Warwickshire firefighters could 'simply have got lost', court hears
Four firefighters who died tackling a warehouse blaze in Warwickshire could have "simply got lost" in the building, Stafford Crown Court has heard.
John Averis, Ashley Stephens and Darren Yates-Badley died at the scene in Atherstone-on-Stour in November 2007. Ian Reid died later in hospital.
Manager Paul Simmons' defence said no-one could plan for a crew getting lost.
Mr Simmons, Timothy Woodward and Adrian Ashley deny four counts of manslaughter by gross negligence.
Neil Fitzgibbon QC put it to Dr Michael Dennett, an independent fire consultant, that the location of the bodies of Mr Averis, Mr Stephens and Mr Yates-Badley in relation to the remains of their hosereel suggested they might have got lost inside the fire area.
The court heard that hosereels are vital in guiding a way out.
Mr Fitzgibbon asked: "You cannot exclude the simple possibility in this case that Red-One simply got lost can you?"
Dr Dennett said: "No."
Mr Fitzgibbon then put it to him that if a crew "tragically just gets lost" that you cannot plan for that. Dr Dennett again replied "no".
The jury was reminded it is considering a fire that was started deliberately and told the firefighters would not have been aware of this fact.
The court heard that at least nine managers were at the site when concern for the four dead firefighters was raised.
The defence told the court that anybody who is a watch manager can become the incident commander if they happen to arrive at a fire first.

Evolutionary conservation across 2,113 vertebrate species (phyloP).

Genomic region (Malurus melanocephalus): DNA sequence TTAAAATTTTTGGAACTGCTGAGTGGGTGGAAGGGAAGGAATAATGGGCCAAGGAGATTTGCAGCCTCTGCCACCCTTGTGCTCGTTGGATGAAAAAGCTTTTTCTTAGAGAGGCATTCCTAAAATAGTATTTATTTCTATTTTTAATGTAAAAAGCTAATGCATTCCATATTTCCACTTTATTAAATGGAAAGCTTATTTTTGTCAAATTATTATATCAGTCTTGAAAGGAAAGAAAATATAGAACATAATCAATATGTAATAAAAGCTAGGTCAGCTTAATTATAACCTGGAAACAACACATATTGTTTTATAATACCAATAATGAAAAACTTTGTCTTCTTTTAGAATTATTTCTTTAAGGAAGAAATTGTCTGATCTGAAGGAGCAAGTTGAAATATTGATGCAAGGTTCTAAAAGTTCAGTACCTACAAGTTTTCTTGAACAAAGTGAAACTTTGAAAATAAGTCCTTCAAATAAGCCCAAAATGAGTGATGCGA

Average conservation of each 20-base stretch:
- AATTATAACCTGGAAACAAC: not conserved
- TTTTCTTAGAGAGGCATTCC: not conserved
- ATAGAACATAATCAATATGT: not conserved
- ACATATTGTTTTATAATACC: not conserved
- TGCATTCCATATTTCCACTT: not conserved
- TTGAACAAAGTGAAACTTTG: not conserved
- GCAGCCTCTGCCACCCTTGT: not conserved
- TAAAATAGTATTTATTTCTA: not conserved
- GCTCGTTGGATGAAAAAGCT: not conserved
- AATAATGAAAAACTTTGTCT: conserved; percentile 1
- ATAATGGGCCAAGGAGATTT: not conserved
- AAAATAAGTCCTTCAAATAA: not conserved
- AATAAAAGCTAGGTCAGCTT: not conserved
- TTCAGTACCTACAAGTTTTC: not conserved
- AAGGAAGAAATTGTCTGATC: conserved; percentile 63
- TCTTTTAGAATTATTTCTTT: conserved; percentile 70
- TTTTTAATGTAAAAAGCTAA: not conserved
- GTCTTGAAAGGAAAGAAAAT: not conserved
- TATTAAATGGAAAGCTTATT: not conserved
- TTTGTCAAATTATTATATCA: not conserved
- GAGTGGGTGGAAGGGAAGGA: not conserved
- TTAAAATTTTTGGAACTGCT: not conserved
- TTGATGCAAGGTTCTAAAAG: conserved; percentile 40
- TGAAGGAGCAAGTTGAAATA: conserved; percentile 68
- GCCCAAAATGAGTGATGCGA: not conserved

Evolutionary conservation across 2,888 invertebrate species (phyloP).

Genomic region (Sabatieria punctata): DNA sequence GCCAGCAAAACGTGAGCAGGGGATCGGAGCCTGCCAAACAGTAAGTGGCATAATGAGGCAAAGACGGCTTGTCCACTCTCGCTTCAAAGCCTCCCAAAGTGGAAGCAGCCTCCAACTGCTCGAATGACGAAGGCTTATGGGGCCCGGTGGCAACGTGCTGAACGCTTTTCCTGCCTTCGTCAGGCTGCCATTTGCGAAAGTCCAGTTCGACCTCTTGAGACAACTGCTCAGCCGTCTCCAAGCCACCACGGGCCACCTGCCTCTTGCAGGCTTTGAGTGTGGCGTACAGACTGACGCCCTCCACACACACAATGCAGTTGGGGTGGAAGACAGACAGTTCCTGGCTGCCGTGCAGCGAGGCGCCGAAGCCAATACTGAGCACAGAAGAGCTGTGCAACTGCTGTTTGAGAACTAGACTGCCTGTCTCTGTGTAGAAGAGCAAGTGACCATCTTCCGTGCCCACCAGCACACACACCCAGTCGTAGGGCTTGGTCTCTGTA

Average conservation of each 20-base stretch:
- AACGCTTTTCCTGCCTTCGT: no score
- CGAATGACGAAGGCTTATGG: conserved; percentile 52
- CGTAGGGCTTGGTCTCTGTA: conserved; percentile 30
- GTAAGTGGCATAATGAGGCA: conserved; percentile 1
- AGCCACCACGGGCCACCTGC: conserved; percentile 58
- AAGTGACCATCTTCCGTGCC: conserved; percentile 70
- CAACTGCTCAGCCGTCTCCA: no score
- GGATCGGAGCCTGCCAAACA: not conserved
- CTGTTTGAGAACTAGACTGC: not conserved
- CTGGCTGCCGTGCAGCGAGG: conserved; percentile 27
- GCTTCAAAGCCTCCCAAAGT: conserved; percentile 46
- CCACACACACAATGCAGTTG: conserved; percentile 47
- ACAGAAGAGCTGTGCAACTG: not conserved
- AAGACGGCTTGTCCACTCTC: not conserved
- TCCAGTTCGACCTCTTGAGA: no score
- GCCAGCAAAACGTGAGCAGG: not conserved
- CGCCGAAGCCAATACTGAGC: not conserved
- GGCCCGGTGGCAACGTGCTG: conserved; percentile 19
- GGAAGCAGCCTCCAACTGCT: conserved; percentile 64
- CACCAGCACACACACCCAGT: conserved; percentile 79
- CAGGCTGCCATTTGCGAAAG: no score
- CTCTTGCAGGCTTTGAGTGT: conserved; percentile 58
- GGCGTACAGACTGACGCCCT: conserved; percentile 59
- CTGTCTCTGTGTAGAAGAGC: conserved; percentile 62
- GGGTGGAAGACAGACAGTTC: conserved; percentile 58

Mr Fitzgibbon asked Dr Dennett if any one of those firefighters could have said "cease deployments", to which the reply was "yes".
The court heard venting the roof was discussed by Mr Simmons and other firefighters and the idea had been dismissed.
Mr Fitzgibbon put it to Dr Dennett that at the end of the evening there were up to 80 firefighters and every senior Warwickshire fire officer at the site - and not one of them vented the building.
He asked Dr Dennett if they were all wrong.
Dr Dennett replied: "Yes, they were."
Mr Woodward, 51, from Leamington Spa, Mr Simmons, 50, from Hampton Magna, and Mr Ashley, 45, from Nuneaton, are accused of gross negligence while working as incident commanders during the blaze.
Mr Simmons and Mr Ashley are also accused of breaching their duty of care to those who were killed by "exposing them to substantial risk to life when no other lives were at risk".
Mr Woodward is also alleged to have breached his duty of care to the deceased by failing to end the deployment of colleagues wearing breathing apparatus for the purpose of "offensive" firefighting.
The trial continues.